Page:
International Living Announce Mexico As Best Retirement Haven


The winner of the International Living 2017 Global Retirement Index has been a constant presence in the Index. For the past 14 years, it has consistently ranked in the top 10 retirement destinations on the planet. And this year—for the fifth time—it takes the top spot once again.

This country has always offered arguably the easiest transition to expat life around: Low cost, conveniently close, friendly locals, and plenty of expats—it offers an appealing balance of exotic foreign culture and familiar First World lifestyle.

And, there’s a reason over 1 million Americans call this number one retirement haven home.

That country is Mexico.


The cost of living is great—expats report living well for as little as $1,200 a month. And with favourable dollar-peso exchange rates, right now your dollars buy nearly 50% more than they did just a few short years ago.

Chicago native Steve Garcia, 67, has lived in the highland city of Guanajuato for four years. “I live well here on Social Security. My expenses are $1,200 a month, including rent. I have a two-bedroom house with a terraced garden,” says Steve.

“We spend significantly less than back home, about 50% less,” says Toronto native David Smolyn, who spends six months of the year in Mexico with his partner Randy Hodgson. “And here we eat a meal out at least once a day, often twice.”

You’ll also find outstanding value when renting here, and we always recommend that you “try before you buy.” Expat Mike Hord, 60, lives in a one-bedroom, ocean-view apartment in the Pacific coast resort town of Puerto Vallarta. It costs him just under $500 a month.

If you have money to buy, then Mexico is also a great place to look. Buying here is not only affordable, it’s easy. There are no restrictions on foreigners buying. Figure a stunning lake-view home with two bedrooms and 2,000 feet of living space in an expat favorite for only $182,000.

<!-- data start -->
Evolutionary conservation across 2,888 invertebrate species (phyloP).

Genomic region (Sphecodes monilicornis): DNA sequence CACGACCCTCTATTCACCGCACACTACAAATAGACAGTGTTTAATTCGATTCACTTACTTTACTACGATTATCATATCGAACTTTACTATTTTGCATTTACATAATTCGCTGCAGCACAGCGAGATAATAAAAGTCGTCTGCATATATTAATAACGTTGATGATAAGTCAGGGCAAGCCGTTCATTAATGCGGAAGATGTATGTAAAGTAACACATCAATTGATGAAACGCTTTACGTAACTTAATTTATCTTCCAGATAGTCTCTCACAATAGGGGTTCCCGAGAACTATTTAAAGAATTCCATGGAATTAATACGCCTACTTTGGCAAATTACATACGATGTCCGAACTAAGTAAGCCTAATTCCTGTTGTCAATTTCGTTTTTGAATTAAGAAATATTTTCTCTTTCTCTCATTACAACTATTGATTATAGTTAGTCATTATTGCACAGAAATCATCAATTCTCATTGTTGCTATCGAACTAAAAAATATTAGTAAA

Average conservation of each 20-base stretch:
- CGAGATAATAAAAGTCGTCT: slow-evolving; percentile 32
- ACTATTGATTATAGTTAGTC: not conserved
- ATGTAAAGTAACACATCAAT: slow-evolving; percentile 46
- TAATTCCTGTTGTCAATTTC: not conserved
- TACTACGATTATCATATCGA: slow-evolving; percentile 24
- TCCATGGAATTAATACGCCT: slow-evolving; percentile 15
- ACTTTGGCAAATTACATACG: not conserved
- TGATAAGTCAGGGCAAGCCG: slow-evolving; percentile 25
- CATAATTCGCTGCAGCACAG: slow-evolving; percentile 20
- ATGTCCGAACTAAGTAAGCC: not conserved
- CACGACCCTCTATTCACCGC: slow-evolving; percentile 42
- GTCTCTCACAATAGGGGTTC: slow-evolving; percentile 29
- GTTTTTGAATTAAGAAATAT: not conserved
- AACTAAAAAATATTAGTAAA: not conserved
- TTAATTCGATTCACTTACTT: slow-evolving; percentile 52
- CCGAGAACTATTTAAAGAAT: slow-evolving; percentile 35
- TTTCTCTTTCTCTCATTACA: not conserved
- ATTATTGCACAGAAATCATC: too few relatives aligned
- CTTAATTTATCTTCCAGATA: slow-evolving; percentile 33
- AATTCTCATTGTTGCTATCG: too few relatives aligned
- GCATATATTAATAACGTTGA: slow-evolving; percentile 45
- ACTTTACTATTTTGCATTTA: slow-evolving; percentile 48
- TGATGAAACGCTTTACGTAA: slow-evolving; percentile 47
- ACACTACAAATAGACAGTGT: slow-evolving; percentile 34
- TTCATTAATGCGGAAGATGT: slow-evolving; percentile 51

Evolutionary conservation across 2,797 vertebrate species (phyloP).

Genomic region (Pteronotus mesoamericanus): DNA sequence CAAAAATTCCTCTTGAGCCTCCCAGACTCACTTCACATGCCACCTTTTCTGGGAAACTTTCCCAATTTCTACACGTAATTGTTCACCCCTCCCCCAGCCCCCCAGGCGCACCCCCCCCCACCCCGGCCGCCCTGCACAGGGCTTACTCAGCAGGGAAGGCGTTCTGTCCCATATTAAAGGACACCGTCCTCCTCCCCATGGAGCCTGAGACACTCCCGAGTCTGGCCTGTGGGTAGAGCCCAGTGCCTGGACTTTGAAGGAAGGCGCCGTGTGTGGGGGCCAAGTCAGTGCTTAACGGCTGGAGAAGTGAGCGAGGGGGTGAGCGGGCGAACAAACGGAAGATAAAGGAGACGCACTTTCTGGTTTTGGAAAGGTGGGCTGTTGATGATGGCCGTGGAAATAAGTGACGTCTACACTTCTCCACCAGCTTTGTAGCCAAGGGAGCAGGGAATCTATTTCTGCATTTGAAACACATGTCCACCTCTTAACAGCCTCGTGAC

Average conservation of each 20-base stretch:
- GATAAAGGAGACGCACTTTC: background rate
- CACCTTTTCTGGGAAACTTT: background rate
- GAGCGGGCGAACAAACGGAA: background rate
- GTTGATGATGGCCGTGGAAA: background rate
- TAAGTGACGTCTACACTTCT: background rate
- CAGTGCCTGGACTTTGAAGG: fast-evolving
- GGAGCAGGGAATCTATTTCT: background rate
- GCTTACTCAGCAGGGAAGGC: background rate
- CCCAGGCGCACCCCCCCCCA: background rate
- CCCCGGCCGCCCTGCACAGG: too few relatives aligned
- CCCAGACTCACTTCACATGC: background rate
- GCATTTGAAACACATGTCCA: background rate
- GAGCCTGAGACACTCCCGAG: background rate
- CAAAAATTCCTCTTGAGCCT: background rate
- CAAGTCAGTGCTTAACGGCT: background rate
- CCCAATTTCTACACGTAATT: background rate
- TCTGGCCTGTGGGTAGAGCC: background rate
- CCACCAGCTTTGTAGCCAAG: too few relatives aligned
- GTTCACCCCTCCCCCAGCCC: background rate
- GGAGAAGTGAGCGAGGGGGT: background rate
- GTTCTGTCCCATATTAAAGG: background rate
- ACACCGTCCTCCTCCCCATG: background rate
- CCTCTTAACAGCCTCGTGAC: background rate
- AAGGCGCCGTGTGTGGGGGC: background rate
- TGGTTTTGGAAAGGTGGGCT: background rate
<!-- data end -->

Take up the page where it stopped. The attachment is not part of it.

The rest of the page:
Your dollars also go even further when it comes to healthcare. Private healthcare costs 25% to 50% of U.S. prices pretty much across the board—for doctor’s visits, hospital stays, surgeries, medical devices, lab tests, and more.

More Americans want Mexican real estate

Data released by the National Association of Realtors (NAR) shows that 13% of prospective buyers of properties outside the United States wanted to buy in Mexico, the newspaper El Financiero reported yesterday.

In 2015 that figure was just 4%.Florida realtor Margarita Sanclemente said buyers want to spend their winters in locations with a better climate, such as the Riviera Maya. Buying a beach house in Florida is much more costly, particularly in terms of taxes and maintenance, than it is in Mexico, said the CEO of Sanclemente Group.

The NAR data showed that 87% of U.S. citizens look for property abroad for use as a vacation home and as a rental.

Sanclemente said the annual cost of maintaining a property in the U.S. is 1.8% of the property’s value. In Mexico the figure is just 0.2%, she said.

The areas in which Americans are most interested, such as the Riviera Maya and San Miguel de Allende, the realtor said, are beginning to price properties in American dollars, meaning greater profits for developers and realtors in light of the peso’s decline in value.

Retiring to Mexico

Mexico is also an easy place to settle into. English is widely spoken in popular expat spots. This makes it easy for you to fit right in. Rip Rupinski lives in one of those expats hotspots, Puerto Vallarta, and he says, “I made more friends here in a year-and-a-half than I did in Stockton, California, in 10 years. The expat community here is so connected.”

Add to that the good-quality, cheap internet, the ease of getting around (everything is accessible by bus or taxi), and the warm-hearted and hospitable locals.

Mexico also has a diverse selection of climates. It’s a big country with mountains, jungles, deserts, and thousands of miles of coastline. So picking your perfect climate is part of the fun. “In Seattle, I had constant back pain,” says Denis Asahara of his life before moving to the Pacific coast. “The cold, humid weather made it worse. Here, in much warmer weather, 90% of my pain is gone. Also, the nearly constant sunshine means I’m almost unlimited in my choices of things to do.”

So whatever it is you’re looking for in a retirement destination, Mexico, our top pick for 2017 has it all.

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